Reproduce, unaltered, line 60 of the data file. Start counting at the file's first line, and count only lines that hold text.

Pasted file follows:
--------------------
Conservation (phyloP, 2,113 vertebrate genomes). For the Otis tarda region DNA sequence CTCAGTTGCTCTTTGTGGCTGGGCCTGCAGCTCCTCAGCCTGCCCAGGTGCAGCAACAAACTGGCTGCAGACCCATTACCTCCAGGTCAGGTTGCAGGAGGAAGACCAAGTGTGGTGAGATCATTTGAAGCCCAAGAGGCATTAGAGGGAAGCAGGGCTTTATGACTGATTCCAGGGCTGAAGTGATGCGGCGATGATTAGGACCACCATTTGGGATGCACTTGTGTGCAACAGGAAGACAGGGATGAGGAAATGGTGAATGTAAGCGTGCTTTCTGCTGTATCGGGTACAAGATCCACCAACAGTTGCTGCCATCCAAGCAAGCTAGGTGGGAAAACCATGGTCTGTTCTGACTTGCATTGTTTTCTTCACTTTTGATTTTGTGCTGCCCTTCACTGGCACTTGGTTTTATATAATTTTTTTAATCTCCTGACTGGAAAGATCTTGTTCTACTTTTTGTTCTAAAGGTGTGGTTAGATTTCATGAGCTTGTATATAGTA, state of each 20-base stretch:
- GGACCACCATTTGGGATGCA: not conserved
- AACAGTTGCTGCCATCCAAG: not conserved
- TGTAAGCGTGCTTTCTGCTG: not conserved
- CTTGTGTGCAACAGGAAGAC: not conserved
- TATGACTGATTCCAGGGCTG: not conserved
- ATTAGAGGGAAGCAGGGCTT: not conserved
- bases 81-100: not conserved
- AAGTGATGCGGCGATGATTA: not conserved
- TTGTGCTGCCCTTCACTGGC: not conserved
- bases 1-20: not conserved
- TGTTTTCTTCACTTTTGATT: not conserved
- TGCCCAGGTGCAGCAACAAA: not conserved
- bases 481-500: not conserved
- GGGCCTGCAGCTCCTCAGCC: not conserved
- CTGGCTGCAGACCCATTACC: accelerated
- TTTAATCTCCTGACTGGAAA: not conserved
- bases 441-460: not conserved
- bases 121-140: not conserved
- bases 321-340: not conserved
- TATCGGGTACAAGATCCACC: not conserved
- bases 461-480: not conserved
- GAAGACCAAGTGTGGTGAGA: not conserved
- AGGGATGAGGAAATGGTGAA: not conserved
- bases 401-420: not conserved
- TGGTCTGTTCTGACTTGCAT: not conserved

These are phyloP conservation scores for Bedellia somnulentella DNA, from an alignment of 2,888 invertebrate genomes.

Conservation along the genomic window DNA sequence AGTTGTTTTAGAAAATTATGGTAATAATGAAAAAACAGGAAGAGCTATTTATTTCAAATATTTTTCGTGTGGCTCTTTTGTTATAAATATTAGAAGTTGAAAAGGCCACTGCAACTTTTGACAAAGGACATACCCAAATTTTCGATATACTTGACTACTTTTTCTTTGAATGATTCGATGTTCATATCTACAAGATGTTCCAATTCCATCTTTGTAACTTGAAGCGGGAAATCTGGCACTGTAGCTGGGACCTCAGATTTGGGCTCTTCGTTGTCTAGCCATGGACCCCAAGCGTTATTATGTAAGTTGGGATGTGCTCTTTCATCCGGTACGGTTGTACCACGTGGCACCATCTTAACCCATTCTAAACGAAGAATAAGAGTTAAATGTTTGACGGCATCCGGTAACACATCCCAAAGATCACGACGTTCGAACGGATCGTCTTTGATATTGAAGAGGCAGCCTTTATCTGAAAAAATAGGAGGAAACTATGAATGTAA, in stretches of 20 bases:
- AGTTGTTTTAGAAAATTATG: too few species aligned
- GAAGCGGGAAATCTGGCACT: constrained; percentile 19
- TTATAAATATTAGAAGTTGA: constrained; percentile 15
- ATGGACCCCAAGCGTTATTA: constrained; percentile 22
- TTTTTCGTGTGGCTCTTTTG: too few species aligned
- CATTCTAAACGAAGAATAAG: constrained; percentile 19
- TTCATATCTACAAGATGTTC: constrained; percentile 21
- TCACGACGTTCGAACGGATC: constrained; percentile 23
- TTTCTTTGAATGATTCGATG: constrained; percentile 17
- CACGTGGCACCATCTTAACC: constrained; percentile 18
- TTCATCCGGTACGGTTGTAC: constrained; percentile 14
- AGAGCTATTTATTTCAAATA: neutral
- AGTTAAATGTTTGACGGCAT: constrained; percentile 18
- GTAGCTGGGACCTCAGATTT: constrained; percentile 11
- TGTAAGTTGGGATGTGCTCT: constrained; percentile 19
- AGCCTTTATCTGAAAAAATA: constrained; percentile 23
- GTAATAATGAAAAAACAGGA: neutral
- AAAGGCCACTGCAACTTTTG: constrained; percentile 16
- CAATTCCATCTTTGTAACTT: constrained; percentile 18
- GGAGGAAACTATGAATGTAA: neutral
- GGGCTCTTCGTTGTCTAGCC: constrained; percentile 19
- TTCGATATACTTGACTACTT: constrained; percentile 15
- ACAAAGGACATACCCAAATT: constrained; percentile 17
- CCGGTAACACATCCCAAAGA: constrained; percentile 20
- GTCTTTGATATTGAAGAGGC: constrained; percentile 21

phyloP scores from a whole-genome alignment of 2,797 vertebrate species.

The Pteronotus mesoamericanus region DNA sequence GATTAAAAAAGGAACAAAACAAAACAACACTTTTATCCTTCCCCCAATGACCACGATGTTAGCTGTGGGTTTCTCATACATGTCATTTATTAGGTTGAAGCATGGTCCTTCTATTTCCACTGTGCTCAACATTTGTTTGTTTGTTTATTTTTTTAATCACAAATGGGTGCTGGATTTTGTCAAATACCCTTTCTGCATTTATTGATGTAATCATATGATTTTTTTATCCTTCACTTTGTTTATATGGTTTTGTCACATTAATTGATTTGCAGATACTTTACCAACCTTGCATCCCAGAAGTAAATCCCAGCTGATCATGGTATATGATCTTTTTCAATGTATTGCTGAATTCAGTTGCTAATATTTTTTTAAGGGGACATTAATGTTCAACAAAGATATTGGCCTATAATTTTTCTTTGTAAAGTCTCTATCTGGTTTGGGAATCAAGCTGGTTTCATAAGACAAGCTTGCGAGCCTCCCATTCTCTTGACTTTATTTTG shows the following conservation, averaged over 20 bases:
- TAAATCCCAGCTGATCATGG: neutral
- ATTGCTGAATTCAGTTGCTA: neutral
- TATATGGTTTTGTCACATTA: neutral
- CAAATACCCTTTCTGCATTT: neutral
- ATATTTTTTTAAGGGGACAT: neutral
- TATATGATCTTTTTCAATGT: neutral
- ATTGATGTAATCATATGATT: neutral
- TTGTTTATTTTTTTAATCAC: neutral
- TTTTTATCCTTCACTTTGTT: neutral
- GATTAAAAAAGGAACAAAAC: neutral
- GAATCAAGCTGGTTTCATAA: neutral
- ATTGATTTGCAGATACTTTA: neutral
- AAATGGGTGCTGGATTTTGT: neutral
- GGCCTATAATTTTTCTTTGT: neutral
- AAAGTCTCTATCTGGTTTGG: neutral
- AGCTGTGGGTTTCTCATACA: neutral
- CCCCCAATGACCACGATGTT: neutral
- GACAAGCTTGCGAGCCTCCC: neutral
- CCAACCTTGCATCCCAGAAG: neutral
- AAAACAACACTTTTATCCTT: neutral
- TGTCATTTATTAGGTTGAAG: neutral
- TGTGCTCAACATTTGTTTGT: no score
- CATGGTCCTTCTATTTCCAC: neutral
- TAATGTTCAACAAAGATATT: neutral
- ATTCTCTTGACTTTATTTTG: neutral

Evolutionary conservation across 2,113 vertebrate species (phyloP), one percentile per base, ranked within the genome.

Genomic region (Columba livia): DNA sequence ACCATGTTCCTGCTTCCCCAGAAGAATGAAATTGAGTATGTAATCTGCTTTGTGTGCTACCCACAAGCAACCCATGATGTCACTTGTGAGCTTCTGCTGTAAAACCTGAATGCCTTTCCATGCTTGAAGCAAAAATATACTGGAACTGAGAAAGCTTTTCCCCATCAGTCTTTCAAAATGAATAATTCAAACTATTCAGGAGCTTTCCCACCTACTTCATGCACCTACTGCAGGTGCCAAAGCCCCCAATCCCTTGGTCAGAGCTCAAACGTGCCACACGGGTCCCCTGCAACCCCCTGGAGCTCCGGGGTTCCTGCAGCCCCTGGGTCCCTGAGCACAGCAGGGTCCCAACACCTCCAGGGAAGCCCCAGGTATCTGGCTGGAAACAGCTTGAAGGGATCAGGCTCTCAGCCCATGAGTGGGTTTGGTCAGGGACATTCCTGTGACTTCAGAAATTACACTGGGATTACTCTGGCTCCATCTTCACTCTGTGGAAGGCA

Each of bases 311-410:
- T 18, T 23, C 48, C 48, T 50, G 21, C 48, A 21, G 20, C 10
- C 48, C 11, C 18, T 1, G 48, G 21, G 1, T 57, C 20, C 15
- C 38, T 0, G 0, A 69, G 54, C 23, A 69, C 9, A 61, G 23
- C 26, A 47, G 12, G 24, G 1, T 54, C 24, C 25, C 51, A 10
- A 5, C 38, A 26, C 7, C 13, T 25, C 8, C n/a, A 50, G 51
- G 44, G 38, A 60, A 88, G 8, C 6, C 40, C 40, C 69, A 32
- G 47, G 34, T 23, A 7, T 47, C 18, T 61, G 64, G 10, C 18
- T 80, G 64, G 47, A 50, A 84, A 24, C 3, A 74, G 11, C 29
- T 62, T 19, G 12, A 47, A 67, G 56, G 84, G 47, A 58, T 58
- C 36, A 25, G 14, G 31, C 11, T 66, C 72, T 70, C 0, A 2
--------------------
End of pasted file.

- ATATTTTTTTAAGGGGACAT: neutral